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Sirwah

Sirwah
صرواح
View of Ṣirwāḥ
Sirwah is located in Yemen
Sirwah
Shown within Yemen
LocationMa'rib Governorate, Yemen
Coordinates15°27′N 45°1′E / 15.450°N 45.017°E / 15.450; 45.017
TypeSettlement
Site notes
ConditionIn ruins
Part ofLandmarks of the Ancient Kingdom of Saba, Marib
CriteriaCultural: (iii), (iv)
Reference1700
Inscription2023 (45th Session)
Endangered2023–...
German archaeologists in Ṣirwāḥ
Inscription in Ṣirwāḥ
Pillars in Ṣirwāḥ

Sirwah (OSA: Ṣrwḥ,[1] Arabic: صرواح خولان Ṣirwāḥ Ḫawlān) was, after Ma'rib, the most important economical and political center of the Kingdom of Saba at the beginning of the 1st century BC, on the Arabian Peninsula. Ṣirwāḥ was surrounded by a fortified wall. The city layout inside the oasis included a number of large buildings. It’s also a part of Khawlan.

The ruins of Ṣirwāḥ are located 40 km west of Ma'rib. The town was well protected by its position in the mountains, but at the same time put limits on its development. As a result, Ṣirwāḥ quickly lost its position as a capital, which was taken over by Ma’rib, which was in an important economical center since it was located on the incense route. The town nevertheless remained an important centre for the Sabaeans, as shown by the large number of temple buildings. It was also the site chosen by King Yada'il Dharih I to build an important temple to Almaqah about the year 700 BC.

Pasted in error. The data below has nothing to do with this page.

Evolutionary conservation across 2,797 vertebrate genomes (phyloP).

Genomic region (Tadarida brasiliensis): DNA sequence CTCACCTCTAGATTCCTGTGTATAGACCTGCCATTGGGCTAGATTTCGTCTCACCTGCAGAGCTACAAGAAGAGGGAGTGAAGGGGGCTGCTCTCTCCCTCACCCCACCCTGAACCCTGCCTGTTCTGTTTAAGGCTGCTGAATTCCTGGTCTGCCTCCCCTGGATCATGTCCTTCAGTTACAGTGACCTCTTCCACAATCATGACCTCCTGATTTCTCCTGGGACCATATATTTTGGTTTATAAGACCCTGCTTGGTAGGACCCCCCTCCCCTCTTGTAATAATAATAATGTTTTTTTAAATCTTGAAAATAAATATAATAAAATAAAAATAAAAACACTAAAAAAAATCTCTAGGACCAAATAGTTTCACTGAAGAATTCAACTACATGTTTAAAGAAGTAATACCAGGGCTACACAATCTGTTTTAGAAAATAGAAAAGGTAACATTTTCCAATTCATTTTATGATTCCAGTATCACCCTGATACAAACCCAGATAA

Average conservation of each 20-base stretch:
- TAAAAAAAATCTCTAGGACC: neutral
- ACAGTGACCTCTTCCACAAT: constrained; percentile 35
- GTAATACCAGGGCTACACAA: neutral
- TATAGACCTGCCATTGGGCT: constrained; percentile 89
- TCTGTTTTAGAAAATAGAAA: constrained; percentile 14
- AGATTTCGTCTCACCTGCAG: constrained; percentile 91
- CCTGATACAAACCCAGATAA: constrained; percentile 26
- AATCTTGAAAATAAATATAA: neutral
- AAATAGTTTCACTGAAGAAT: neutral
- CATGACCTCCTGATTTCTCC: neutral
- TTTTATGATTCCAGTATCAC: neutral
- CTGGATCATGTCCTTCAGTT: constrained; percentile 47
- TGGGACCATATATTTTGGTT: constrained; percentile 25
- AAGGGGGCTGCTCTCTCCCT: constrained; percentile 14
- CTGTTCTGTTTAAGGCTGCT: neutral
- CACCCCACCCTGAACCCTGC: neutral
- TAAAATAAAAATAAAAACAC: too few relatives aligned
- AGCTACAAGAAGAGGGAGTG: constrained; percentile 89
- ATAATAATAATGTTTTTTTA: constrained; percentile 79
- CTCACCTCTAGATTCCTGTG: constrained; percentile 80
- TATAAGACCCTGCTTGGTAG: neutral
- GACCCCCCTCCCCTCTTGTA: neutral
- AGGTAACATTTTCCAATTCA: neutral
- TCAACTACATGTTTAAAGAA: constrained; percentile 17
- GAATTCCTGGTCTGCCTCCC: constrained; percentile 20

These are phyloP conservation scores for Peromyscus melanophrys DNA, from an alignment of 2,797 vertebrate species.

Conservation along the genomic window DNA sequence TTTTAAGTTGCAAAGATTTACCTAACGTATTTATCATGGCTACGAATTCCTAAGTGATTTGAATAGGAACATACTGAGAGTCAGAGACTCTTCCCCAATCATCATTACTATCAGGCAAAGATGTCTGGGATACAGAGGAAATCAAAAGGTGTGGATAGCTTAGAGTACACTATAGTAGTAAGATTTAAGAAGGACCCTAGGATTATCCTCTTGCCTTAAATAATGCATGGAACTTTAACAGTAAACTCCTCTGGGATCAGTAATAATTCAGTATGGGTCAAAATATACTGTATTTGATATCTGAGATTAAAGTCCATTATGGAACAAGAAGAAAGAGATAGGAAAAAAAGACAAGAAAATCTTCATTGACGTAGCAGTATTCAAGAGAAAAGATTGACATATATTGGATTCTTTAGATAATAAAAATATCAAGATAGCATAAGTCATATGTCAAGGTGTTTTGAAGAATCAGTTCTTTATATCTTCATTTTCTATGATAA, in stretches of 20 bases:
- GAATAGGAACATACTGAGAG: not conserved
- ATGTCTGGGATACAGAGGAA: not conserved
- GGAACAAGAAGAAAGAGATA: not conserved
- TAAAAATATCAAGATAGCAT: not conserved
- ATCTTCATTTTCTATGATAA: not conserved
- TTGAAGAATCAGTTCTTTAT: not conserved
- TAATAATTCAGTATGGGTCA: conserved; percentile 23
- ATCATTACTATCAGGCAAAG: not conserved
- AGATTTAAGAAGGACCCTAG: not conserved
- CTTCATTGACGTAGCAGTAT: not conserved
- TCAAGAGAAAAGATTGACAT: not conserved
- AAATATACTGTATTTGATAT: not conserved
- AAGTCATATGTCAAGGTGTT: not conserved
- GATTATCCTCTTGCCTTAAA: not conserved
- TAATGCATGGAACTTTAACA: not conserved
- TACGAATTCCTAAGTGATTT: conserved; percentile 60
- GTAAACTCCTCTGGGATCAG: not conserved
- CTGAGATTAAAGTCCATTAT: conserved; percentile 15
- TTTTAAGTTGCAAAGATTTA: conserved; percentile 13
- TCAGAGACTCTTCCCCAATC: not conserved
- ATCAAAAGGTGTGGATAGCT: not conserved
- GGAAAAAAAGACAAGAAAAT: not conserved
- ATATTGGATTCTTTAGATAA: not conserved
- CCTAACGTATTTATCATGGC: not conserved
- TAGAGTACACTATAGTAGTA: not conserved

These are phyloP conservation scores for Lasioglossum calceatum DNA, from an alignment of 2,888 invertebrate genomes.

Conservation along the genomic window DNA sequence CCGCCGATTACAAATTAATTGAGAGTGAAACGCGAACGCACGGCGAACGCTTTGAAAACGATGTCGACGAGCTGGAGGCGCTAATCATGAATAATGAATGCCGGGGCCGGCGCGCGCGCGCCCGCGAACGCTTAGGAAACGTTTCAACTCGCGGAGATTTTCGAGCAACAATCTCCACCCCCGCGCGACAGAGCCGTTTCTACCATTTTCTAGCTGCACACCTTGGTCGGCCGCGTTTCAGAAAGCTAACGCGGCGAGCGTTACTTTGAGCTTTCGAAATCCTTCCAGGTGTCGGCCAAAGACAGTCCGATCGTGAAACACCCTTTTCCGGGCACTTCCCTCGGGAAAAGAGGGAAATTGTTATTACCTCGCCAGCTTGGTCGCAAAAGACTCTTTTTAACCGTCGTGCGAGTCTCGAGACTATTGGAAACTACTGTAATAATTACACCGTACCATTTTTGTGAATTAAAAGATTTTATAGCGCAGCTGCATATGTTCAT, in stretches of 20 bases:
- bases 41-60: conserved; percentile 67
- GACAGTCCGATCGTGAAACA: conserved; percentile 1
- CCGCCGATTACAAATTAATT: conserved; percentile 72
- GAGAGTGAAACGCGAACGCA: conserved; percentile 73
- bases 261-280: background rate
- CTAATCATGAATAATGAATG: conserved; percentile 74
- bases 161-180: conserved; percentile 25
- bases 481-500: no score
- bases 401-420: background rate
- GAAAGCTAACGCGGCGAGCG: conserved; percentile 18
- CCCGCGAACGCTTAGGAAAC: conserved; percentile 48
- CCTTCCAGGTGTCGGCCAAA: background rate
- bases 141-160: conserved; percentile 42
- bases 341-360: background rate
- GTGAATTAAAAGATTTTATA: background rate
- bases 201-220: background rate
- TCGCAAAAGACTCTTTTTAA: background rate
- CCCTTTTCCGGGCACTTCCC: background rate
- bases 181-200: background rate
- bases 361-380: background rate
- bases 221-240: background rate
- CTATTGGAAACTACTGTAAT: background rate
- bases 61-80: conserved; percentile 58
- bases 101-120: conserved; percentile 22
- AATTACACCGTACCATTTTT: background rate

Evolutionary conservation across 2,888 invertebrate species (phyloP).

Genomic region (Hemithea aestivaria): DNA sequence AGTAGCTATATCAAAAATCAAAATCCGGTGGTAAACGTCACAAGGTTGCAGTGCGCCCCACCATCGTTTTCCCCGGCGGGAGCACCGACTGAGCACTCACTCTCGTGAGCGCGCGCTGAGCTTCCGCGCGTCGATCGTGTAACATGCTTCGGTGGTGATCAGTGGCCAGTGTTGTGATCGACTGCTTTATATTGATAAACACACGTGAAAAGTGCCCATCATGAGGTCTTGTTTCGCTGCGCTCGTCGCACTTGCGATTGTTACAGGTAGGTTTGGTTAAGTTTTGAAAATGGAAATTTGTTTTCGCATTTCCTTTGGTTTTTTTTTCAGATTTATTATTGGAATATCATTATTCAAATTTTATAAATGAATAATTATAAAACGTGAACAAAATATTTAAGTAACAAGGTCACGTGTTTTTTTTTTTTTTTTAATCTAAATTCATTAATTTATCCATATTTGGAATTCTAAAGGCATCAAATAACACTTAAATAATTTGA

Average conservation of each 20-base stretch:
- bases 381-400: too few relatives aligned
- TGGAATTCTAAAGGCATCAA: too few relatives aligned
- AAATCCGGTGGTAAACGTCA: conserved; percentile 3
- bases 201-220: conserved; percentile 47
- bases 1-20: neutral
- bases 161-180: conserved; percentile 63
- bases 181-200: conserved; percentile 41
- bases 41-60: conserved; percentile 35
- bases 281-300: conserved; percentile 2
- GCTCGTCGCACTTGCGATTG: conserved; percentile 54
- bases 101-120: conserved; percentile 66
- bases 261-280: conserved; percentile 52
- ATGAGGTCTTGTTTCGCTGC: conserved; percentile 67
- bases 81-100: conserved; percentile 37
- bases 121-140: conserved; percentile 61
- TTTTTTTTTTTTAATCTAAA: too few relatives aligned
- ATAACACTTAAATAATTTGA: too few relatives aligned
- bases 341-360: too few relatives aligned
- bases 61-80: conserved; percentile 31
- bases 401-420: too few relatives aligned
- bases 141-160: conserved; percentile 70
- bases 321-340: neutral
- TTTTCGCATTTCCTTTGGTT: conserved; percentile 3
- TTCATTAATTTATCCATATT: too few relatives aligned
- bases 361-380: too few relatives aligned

In 2023, along with other landmarks of the ancient Kingdom of Saba, Sirwah was added to the UNESCO World Heritage List.[2]

Archaeology

Archaeologists from the German Archaeological Institute have since 2005 discovered and salvaged an inscription from the Sabaean Kingdom that is over seven meters long. This seven tonne heavy block of stone was a standing feature of the sanctuary of Almaqah and had fallen from its plinth during an earthquake. The epigraphist Norbert Nebes from the University of Jena described the inscription as the most important one so far from the period of the first century BC. The inscription gives an account of the battles of a Sabaean, carried out against his immediate neighbors in the south-east and north of Yemen.

Some restorative work was undertaken on these sites before the breakout of the Yemeni Civil War. During these works a further temple was discovered dating back to the 7th century BC. This sanctuary has a monumental entrance, decorated with pillars. It contains a number of rooms, built out of wood and stone, the layout is unique for Yemen in this period. One of the longest inscriptions which composed of 20 lines is describing the conquerors and campaigns by king Karib'il Watar.

Since the breakout of civil war in Yemen in 2015, Ṣirwāḥ has been a frontline between the Houthi rebels and forces allied with President Abdrabbuh Mansur Hadi,[3] making excavations almost impossible. Prior to this, a number of German excavations took place in Ṣirwāḥ, which it was hoped would further knowledge about the earliest days of the Sabaean Kingdom.

References

  1. ^ CSAI retrieved May 2016
  2. ^ "Landmarks of Ancient Kingdom of Saba added to UNESCO's World Heritage List". Marib Governorate. 25 January 2023. Retrieved 26 March 2023.
  3. ^ "Yemeni ceasefire expires as clashes erupt across the country". Al-Masdar News. 2016-11-21. Archived from the original on 2021-08-01.
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Sirwah
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